Discussion

We report here the first finding of multiple sylvatic foci of T. infestans: i) with normal chromatic characters (not “dark morphs”) in the Gran Chaco region outside Bolivia; ii) with morphological identification confirmed by DNA sequence information –ruling out taxonomic misdiagnosis of nymphs, and iii) with a genetic makeup indistinguishable from their local D/PD conspecifics in nearly all cases. The discovery of sylvatic foci of T. infestans was made possible by the extensive deployment of mouse-baited sticky traps in a wide diversity of habitats potentially suitable for the species as suggested by surveys in the Bolivian Chaco [43]. Although mouse-baited sticky traps may not achieve perfect detection of sylvatic foci [26], [71], the alternatives of using timed manual collections with a dislodging spray or habitat destruction are even less satisfactory or feasible [24]. Easy-to-use, more sensitive sampling methods for triatomine bugs in sylvatic habitats are crucially needed. Therefore, the actual prevalence of sylvatic foci of T. infestans as determined with mouse-baited traps was most likely underestimated.

Mitochondrial and microsatellite DNA markers coupled with wing geometric morphometry consistently indicated the occurrence of unrestricted gene flow between local D/PD and sylvatic T. infestans populations. In spite of the occurrence of private mitochondrial haplotypes and microsatellite alleles in sylvatic bugs, analyses suggest a strong genetic relationship with D/PD bugs. In the phylogenetic network, mtDNA sylvatic haplotypes were more frequently connected to peridomestic haplotypes rather than to other sylvatic variants ―which indicates that they did not form a population that evolved in isolation for a long period of time. A limitation here is that mtDNA only allows the estimation of historical female-based gene flow. However, microsatellite-based analyses ―a more suitable tool for detecting current gene flow― failed to reject that neighboring villages were the putative sources of sylvatic bugs in most cases. In addition, the small level of differentiation between sylvatic and D/PD specimens fell within the observed levels of within-population diversity [31], [60]. Therefore, there is no sufficient evidence to support restriction of gene flow between sylvatic and D/PD populations of T. infestans from the surrounding villages except in one case (trap TN-182).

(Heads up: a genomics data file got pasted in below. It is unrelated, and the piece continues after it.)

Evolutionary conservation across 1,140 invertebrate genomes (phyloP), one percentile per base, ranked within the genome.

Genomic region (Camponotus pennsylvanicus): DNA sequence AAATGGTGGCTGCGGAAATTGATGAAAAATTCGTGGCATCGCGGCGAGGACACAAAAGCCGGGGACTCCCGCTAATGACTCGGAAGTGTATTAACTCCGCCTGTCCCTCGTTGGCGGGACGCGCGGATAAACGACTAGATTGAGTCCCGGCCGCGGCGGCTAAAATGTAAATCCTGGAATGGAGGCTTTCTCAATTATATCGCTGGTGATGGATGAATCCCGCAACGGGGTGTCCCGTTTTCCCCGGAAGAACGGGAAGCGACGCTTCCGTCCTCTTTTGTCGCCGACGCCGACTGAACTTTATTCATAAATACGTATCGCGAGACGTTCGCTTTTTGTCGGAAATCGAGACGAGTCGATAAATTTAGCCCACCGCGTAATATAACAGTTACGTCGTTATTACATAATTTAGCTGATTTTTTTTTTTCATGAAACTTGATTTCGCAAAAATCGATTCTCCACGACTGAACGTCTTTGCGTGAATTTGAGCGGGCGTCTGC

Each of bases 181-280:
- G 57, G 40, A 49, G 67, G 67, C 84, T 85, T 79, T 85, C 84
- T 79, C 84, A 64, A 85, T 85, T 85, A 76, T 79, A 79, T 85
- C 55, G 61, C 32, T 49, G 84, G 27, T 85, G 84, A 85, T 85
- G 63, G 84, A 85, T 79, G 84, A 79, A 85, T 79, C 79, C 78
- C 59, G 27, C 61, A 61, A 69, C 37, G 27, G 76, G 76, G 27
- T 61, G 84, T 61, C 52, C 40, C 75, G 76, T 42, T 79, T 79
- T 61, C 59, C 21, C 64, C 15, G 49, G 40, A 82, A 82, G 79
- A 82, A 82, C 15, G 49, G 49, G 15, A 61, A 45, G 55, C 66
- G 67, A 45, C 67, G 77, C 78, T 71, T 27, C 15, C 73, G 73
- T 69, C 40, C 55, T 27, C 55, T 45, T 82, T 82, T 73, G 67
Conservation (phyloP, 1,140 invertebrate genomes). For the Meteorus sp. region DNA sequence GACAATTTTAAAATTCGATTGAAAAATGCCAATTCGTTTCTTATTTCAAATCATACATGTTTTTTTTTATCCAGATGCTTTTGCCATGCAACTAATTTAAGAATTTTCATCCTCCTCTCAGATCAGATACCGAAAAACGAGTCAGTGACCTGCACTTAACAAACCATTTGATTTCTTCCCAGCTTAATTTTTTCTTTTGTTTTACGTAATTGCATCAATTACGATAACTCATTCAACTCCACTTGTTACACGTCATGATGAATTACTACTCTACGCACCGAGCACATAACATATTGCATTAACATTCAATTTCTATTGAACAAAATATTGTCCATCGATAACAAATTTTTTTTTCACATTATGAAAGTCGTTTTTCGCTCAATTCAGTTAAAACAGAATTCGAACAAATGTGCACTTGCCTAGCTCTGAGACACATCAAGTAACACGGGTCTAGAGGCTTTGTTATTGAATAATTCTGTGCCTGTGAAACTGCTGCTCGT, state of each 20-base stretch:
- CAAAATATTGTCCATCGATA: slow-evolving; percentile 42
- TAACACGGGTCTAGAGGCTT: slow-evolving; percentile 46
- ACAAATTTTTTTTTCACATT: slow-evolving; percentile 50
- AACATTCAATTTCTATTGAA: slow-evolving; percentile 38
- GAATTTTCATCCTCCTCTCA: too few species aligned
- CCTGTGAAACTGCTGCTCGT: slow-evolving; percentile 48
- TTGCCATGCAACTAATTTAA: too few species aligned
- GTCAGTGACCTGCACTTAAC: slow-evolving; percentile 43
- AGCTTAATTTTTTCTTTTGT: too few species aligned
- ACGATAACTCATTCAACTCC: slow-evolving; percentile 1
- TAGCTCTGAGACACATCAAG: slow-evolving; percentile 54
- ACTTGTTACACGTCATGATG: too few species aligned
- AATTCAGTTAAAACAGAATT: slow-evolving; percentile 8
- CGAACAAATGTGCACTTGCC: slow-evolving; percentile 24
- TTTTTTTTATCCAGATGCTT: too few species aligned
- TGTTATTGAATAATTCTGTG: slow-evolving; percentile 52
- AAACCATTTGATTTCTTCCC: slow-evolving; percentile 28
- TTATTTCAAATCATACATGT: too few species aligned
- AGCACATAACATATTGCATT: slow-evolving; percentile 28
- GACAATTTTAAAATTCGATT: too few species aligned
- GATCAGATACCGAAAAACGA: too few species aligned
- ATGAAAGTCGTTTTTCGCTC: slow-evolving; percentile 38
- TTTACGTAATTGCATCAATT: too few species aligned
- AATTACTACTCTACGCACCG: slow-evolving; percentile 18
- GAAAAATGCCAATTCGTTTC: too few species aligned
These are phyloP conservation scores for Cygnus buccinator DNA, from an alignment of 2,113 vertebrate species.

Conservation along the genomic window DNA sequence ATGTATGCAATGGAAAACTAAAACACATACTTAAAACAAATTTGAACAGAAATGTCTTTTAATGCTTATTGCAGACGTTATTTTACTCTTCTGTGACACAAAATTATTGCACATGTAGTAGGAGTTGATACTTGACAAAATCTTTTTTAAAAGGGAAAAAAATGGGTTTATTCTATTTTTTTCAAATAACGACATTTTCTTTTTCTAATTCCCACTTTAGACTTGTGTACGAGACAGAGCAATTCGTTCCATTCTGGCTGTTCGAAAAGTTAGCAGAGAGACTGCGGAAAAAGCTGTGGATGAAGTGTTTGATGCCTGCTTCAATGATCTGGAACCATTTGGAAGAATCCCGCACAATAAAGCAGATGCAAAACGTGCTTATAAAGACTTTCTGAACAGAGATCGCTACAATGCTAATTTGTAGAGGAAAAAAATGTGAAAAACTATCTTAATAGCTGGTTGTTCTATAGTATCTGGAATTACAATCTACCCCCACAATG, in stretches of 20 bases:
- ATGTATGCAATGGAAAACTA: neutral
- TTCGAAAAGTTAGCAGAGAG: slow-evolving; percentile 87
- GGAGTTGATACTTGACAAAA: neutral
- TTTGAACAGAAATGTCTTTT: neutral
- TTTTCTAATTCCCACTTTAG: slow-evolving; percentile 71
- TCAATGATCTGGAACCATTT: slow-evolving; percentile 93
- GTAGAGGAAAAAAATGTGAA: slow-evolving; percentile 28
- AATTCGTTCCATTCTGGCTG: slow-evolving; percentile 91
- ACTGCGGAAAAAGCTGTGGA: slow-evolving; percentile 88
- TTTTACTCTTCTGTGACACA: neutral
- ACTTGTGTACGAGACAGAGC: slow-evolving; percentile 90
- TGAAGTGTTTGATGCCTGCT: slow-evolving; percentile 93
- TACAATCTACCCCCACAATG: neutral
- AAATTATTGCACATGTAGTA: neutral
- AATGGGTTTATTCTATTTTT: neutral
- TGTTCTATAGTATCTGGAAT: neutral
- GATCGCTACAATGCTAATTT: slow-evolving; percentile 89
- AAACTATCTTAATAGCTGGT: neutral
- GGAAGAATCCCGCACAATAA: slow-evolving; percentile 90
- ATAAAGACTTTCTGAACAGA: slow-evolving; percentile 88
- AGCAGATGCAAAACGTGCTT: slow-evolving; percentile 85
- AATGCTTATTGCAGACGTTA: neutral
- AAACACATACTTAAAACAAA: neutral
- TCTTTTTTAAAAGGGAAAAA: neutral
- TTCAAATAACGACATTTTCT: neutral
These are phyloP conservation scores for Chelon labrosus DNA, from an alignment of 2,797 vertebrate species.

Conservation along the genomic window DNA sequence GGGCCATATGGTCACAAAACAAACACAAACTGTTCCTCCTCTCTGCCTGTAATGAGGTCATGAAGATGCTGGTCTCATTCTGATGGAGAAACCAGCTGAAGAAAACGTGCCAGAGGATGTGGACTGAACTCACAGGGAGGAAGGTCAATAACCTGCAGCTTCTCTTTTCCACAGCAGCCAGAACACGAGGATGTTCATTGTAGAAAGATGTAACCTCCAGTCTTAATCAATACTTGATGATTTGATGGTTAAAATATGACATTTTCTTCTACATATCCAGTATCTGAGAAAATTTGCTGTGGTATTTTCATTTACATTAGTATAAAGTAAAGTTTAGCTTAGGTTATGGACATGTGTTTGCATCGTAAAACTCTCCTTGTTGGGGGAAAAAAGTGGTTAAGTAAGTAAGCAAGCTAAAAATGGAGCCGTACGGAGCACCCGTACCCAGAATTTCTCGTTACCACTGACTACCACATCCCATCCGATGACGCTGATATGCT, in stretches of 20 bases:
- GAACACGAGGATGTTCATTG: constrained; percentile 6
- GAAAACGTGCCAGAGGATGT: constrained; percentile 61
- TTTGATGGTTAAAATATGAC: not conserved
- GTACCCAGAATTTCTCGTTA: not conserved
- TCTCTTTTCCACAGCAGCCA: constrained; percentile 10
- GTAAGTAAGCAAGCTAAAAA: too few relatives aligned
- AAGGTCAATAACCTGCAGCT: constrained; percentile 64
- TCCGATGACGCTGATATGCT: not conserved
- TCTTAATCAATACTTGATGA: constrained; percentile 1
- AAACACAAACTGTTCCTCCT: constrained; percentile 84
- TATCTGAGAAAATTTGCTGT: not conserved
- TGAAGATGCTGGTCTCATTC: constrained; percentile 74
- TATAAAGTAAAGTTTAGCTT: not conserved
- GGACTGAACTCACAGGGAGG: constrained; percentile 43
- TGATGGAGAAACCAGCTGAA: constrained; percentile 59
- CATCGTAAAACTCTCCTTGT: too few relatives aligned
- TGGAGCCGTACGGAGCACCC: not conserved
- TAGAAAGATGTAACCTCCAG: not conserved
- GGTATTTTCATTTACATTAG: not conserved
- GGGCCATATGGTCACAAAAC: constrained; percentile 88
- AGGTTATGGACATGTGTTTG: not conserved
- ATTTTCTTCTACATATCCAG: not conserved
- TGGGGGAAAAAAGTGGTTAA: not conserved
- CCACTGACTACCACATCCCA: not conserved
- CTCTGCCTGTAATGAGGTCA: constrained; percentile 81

Sibship analyses coupled with mitochondrial haplotype information at trap TN-139 over two trapping sessions separated by one month suggest that descendents from five different females were found at this rather remote site. Microsatellite data corroborated the heterogeneous genetic composition of TN-139 bugs as the insects were assigned to different reference populations. In the context of rare, light D/PD infestations after the insecticide spraying campaign, the finding of multiple haplotypes at a defined site was surprising. This sylvatic colony of T. infestans (the largest) was located 1.1 km away from the nearest infested house in an isolated habitat with no signs of current or past human use over the previous two decades (Figure S2). Moreover, another probable sylvatic foci of T. infestans with early-stage nymphs was detected in the vicinity of the largest sylvatic colony. Passive transport of T. infestans in the belongings of rural workers at a transitory camp may have provided an additional means of disseminating bugs within and between communities or the surrounding landscape. This alternative is worth considering because long-distance passive bug transport beyond its distribution range is well known and still occurs [72]. Thus, genetic and morphological evidence combined with the past history of denser D/PD infestations [8] suggests that the sylvatic specimens of T. infestans may have been feral derivatives (“spill-over”) of D/PD populations. Lack of sampling in sylvatic habitats before full-coverage insecticide spraying unfortunately does not allow establishing whether the sylvatic foci of T. infestans existed before or were formed as a consequence of flight dispersal of D/PD adult bugs or human-assisted passive transport of bugs.